It wasn’t too long ago that Kodak filed multiple patent infringement lawsuits against Apple in a scramble for life-giving cash, but now the tables have turned. Less than a month after Kodak filed for bankruptcy and announced the end of its camera business, Apple is reportedly in the process of asking the court for permission to sue bankrupt Kodak for infringing on Apple’s patents in its printers, digital cameras, and digital picture frames. This back and forth IP fight is one that Kodak might not be in for long: the company is still trying to sell off its portfolio of roughly 1,100 imaging patents.
Shocking news: Kodak, the company that invented the first digital camera back in 1975, announced today that it is pulling out of the camera market entirely. The phasing out of digital cameras, pocket video cameras, and digital picture frames will likely happen by the end of June. Instead, the company will be focusing on licensing out its patents and brand name (much like Polaroid does), and on inkjet photo printing. Although Kodak wasn’t a big player in the digital camera space, it was once a dominant camera maker in the days of film. The original Kodak Brownie helped popularize consumer photography and introduced the concept of the snapshot.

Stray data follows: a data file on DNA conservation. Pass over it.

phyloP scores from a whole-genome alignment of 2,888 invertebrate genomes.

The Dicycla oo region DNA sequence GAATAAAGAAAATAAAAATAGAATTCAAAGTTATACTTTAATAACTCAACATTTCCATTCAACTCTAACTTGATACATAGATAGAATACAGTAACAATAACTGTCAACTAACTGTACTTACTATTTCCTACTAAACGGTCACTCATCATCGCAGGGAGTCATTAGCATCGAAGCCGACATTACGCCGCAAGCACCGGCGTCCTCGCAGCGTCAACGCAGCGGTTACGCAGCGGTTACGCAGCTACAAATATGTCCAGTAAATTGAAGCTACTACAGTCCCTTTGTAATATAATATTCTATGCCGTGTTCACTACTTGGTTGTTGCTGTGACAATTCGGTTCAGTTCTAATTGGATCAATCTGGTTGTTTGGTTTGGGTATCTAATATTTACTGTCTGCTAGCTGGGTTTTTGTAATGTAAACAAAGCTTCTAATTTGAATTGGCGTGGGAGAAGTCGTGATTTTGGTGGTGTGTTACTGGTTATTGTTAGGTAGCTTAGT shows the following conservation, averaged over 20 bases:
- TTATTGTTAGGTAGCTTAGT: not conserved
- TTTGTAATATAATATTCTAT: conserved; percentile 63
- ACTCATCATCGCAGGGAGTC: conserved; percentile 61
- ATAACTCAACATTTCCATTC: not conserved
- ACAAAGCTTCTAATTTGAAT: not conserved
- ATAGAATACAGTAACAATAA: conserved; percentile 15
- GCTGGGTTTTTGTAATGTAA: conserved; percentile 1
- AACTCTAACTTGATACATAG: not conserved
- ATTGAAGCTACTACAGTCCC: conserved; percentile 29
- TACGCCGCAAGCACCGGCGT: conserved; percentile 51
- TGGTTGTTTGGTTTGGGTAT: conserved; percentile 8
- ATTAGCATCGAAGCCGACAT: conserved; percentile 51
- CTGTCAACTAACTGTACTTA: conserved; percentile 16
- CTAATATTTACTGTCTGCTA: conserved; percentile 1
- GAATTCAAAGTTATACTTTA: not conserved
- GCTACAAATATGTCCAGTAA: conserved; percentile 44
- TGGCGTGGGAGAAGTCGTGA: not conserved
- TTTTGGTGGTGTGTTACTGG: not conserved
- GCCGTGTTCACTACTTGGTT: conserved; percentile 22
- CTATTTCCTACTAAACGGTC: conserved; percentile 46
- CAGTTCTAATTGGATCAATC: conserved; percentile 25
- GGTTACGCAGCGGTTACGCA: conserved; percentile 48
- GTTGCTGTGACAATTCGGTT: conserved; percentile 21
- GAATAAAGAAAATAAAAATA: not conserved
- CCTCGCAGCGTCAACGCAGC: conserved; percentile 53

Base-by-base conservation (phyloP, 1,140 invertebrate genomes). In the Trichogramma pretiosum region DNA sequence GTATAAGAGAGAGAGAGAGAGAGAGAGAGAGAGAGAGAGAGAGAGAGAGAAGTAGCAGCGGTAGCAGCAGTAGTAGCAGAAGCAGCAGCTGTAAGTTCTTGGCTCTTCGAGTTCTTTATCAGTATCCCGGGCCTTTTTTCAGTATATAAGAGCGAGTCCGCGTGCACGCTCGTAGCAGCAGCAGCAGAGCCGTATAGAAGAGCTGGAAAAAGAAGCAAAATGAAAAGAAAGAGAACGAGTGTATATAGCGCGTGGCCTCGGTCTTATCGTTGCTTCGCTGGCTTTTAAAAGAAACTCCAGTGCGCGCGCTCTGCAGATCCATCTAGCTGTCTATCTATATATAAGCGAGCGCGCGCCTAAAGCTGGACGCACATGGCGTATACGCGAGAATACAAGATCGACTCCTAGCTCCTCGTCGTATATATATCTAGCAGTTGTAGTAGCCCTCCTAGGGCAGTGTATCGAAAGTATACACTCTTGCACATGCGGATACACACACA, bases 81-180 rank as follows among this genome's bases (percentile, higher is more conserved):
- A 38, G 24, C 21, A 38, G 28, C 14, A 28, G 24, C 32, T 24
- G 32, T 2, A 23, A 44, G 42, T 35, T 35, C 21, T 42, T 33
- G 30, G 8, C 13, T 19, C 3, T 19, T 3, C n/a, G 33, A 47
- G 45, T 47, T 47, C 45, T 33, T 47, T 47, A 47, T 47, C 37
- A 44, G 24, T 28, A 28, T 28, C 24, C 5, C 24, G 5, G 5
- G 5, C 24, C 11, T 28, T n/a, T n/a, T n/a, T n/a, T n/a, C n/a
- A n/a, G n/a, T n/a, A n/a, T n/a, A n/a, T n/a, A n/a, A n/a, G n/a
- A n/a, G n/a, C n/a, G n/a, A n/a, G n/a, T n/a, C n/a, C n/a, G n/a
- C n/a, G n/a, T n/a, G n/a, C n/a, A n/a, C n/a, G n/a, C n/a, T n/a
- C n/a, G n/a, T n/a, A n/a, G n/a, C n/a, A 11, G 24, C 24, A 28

Kodak Theatre, the famous theater on Hollywood Boulevard that hosts the Academy Awards, may soon have a different name. As part of its recent bankruptcy filing, Kodak is now trying to get out of the 20-year, $75-million-dollar naming rights contract it signed back in 2000. The theatre’s about page states,
The naming of Kodak Theatre, in a 20-year marketing partnership with Eastman Kodak Co., was one of the most significant non-sports corporate sponsorships in history. Kodak’s prominence and long-standing connection to the film industry in Hollywood made the relationship a natural. In fact, for the 78th consecutive year, ever since the inception of the Academy Awards, Best Picture was produced on Kodak film.
The next annual payment owed by Kodak is reportedly $4 million.
Perhaps inspired by the vintage camera nightlights we shared last year, photographer Laura Merz decided to upcycle her old Kodak digital camera by turning it into a nightlight for her house. She writes,